Evergreen, CO-based cybersecurity startup focused on open-source supply chain code
WestCap, Deer Park Road Management, The Palisades Group, Alpaca VC, Andreessen Horowitz, Ribbit Capital, Redwood Trust, Atalaya Capital Management, DAG Ventures, Deer Park Road Management, The Palisades Group, Alpaca VC
Although several states have laws analogous to the federal Fair Credit Reporting Act (FCRA), the District of Columbia does not. As a rule, the District of Columbia follows the federal FCRA regarding the limitations on reporting negative information in background check reports used for employment purposes. However, there are three notable exceptions where district law differs from the FCRA regarding reporting criminal records:
(1) Records of arrests or criminal accusations that did not result in a conviction cannot be reported (unless the charges are pending);
(2) Inquiries about criminal convictions cannot be made unless a conditional offer of employment is made; and
(3) Convictions with a completed sentence that is more than 10 years old cannot be reported.
The first two exceptions are found in the district’s Fair Criminal Record Screening Amendment Act of 2014 codified at Sections 32-1341 – 32-1346 of the Code of District of Columbia, and the third exception is found in Section 2–1402.66 of the district’s Human Rights Law.
Humble, TX-based energy analytics software provider
Stone Point Ventures, Sony Innovation Fund by IVG, Aflac Ventures, Allianz Life Ventures, Connecticut Innovations, Fairview Capital, Contour Venture Partners, Commerce Ventures, Tribeca Early Stage Partners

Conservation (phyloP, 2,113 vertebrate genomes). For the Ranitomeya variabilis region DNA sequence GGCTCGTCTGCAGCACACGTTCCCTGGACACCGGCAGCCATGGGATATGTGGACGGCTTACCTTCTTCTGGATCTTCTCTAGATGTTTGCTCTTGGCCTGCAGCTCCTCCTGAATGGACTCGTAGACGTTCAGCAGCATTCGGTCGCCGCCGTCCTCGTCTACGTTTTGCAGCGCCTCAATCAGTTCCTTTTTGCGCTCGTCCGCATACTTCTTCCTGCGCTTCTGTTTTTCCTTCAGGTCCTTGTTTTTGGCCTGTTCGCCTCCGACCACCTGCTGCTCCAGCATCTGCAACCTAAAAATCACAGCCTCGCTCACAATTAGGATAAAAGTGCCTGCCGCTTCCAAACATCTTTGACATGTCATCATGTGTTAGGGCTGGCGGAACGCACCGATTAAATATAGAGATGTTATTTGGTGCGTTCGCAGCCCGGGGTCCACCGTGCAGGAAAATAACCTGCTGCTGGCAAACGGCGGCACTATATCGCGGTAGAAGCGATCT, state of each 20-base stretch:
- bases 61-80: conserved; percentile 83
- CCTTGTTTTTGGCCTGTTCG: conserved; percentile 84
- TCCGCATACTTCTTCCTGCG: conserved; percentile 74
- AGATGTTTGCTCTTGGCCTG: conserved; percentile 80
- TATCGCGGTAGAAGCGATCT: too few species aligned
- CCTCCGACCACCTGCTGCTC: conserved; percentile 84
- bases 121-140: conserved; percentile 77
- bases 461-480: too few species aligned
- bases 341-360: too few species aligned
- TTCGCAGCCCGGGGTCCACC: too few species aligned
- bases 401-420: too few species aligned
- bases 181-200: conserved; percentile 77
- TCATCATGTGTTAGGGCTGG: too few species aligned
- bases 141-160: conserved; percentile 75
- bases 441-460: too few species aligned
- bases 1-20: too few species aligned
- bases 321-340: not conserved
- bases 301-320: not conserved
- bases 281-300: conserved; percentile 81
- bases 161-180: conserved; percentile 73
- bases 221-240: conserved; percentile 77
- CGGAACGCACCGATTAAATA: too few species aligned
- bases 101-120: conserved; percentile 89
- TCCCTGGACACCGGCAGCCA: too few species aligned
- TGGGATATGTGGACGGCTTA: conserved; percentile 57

If the IRS wants to file a statewide tax lien against a taxpayer’s personal property, the document evidencing the lien will be filed with the secretary of state’s office. Most states (if not all) index the IRS liens along with the UCC-1 financing statement liens. Although the tax lien is indexed with the UCC filings, the tax lien is not a UCC filing.
The reasoning for indexing the federal tax liens with the UCC-1 filings has to do with a potential bankruptcy filing by the debtor/taxpayer. In most cases, there will be an issue of which lien takes priority in the bankruptcy case. The date of filing with the secretary of state usually decides the issue of priority.
The Federal Trade Commission (FTC) in its most recent staff report (in 2011) states that “employment purpose” is interpreted broadly and may apply to situations where individuals are not technically employees. Reports on consumers who are clearly not employees under traditional common law principles can nevertheless be construed as consumer reports for employment purposes.
It is up to the employer to determine the purpose of the background check based on its particular facts and circumstances. Some points to consider include:
1) Is the individual free from control and direction in connection with the performance of the service?
2) Is the service performed outside of the usual course of business of the employer?
3) Is the individual customarily engaged in an independently established trade, occupation, profession or business of the same nature as that involved in the service performed?
If the answer is “yes,” then most likely a report on the individual would not be under the FCRA’s employment purpose.
While a few recent district court decisions have held that the FCRA employment purpose does not apply to contractors, the FTC has not budged on its stance that employees and nontraditional workers alike are protected under the FCRA.
Where there are gray areas, the conservative approach is to follow the employment purpose requirements but modify disclosure and authorization forms and other documents to reflect an independent contractor status.